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NIAID Role in Transplantation Research

NIAID supports basic, preclinical, and clinical immunological research and research resources to improve health, prolong survival, and enhance quality of life for transplant recipients.

The major priorities of NIAID-supported research in transplantation include the following:

  • Increase understanding of the immune response to transplanted organs, tissues, and cells
  • Develop and evaluate new strategies for modifying the immune response to promote transplant success
  • Develop tolerance-induction approaches for transplanted organs and tissues
  • Identify and evaluate genetic variations in recipients and donors that affect transplant outcomes
  • Evaluate and modify risk factors for transplant rejection
  • Identify early markers of transplant rejection
  • Identify the causes of graft failure and develop prevention and treatment strategies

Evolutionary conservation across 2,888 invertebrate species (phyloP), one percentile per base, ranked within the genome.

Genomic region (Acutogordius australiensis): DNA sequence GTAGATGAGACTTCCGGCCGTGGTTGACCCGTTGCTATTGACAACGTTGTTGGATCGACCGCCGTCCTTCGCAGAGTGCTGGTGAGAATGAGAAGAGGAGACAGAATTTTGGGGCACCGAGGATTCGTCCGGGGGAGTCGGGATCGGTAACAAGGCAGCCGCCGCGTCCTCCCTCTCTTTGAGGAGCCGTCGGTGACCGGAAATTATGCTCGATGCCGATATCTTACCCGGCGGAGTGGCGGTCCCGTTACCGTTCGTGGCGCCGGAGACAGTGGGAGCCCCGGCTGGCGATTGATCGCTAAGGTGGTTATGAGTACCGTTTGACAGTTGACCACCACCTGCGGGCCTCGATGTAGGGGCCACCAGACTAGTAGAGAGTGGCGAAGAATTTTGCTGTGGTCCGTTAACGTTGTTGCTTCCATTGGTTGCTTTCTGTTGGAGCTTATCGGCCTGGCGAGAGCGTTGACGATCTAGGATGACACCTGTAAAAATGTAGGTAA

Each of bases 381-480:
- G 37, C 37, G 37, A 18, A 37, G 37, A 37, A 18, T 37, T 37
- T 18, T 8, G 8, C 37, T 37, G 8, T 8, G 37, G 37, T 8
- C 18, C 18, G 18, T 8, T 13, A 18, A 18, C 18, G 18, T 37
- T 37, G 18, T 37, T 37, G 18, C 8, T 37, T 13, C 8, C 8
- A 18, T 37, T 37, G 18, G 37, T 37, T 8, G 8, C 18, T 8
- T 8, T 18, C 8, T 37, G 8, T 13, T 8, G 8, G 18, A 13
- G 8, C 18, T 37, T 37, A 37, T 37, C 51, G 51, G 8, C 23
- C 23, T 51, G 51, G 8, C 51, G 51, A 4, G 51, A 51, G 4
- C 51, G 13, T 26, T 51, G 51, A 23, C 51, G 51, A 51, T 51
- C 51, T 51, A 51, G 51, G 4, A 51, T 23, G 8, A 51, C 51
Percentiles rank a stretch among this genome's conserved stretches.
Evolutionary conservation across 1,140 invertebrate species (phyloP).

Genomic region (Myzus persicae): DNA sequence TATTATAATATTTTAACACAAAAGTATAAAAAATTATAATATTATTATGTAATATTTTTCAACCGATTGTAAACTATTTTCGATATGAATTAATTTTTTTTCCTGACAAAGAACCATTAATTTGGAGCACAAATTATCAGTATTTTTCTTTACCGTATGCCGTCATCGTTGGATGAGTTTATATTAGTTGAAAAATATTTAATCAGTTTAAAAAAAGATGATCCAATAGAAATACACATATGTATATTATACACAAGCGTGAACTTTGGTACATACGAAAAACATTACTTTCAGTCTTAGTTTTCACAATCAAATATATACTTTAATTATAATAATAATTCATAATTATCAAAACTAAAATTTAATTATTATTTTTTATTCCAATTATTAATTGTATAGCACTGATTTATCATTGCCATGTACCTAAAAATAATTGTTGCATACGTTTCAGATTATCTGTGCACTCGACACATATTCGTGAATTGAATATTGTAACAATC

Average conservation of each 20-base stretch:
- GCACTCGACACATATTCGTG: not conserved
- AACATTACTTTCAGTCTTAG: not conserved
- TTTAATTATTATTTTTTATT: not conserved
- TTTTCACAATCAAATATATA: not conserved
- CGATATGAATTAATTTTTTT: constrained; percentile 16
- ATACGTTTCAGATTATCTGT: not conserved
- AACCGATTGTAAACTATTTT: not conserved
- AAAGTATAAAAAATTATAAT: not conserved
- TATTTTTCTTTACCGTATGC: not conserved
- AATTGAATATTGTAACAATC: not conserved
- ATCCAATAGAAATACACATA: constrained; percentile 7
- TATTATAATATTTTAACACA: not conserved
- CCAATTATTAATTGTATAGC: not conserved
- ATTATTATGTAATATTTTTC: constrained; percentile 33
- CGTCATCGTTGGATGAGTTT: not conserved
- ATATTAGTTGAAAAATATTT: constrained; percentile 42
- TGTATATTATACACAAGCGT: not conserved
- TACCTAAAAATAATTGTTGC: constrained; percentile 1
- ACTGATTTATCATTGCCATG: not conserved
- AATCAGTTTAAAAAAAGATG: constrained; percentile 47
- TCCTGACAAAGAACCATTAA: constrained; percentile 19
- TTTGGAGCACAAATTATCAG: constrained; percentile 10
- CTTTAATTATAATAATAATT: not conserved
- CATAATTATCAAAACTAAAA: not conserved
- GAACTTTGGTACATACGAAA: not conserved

• Eliminate or reduce the need for immunosuppressive drugs

The following NIAID-supported research addresses these priorities:

  • Clinical trials, with associated studies of immunologic mechanisms, that
    • Implement strategies to induce immune tolerance and minimize the use of immunosuppressive drugs
    • Test new treatment regimens to prevent or treat transplant rejection
    • Improve donor-recipient genetic matching
    • Identify biomarkers for the diagnosis and prediction of transplant rejection and other transplant outcomes
  • Preclinical research in large animal models to develop and assess the safety and efficacy of novel therapeutic strategies, including induction of immunologic tolerance, for transplant recipients
  • Research to advance the understanding of physiological and immunological barriers to xenotransplantation (transplanting organs, tissues, or cells from one species into another)
  • Studies to identify donor and recipient characteristics, such as genetic factors, that increase or decrease the risk of graft rejection and other transplant-related outcomes
  • Basic research on innate and adaptive immunity in graft rejection and acceptance
  • Research on associations between human leukocyte antigens and related genetic regions on transplantation outcome and immune-mediated diseases

Last Updated July 23, 2012

Last Reviewed July 23, 2012